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CURATE, eccl. law. One who represents the incumbent of a church, person, or20 vicar, and takes care of the church, and performs divine service in his stead.

A Law Dictionary, Adapted to the Constitution and Laws of the United States. By John Bouvier. Published 1856.
References in classic literature ?
"That!" said the curate, when presently it happened again.
For a time the curate was silent, and then he whispered:
I could just see the curate's face, a dim, oval shape, and his collar and cuffs.
I told the curate I was going to seek food, and felt my way towards the pantry.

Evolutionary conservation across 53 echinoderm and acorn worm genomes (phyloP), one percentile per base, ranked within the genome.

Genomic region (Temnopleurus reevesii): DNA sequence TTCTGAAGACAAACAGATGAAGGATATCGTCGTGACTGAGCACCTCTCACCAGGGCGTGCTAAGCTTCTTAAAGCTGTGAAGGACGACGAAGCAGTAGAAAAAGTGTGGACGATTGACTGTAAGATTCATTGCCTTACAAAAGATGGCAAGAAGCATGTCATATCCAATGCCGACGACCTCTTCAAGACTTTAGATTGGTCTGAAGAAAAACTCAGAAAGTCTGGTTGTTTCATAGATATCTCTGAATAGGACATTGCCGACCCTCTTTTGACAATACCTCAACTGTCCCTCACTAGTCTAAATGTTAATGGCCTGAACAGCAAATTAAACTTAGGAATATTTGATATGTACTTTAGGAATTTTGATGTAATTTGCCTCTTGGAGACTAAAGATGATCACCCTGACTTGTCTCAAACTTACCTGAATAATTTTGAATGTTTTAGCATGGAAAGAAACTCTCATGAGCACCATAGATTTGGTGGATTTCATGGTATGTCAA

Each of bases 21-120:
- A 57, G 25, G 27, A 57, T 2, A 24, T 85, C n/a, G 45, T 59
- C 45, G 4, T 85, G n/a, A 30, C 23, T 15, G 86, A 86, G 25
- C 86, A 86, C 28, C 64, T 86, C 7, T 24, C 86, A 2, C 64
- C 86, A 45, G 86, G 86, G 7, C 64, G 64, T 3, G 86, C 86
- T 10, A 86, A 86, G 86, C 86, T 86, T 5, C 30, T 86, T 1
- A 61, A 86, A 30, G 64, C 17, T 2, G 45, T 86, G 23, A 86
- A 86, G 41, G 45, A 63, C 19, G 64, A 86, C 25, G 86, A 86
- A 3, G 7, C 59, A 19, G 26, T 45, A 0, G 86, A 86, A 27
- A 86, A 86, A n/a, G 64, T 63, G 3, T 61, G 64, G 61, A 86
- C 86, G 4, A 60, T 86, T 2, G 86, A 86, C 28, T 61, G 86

"Consider, Maillard," said the curate, "that I have recommended you to this gentleman, who is a powerful lord, and that I have made myself responsible for you."
he will let you into the rooms in his tower," said the curate.
The Count de Villeroy said that "he did not know how any fear could be entertained for a moment, when the court had, to defend itself against the parliament and the citizens of Paris, his holiness the coadjutor, who by a signal could raise an army of curates, church porters and vergers."
When once more alone Gondy sent to summon all the curates with whom he had any connection to his house.
"Certainly," replied the Jesuit, a little put out, while the curate, greatly delighted, turned upon D'Artagnan a look full of gratitude.
"Place the HANDS," repeated the curate, with a gesture.
"You will be lost," said the curate, shaking his head sorrowfully.
Ah, my young friend," added the curate, groaning, "do not regret the devil, I implore you!"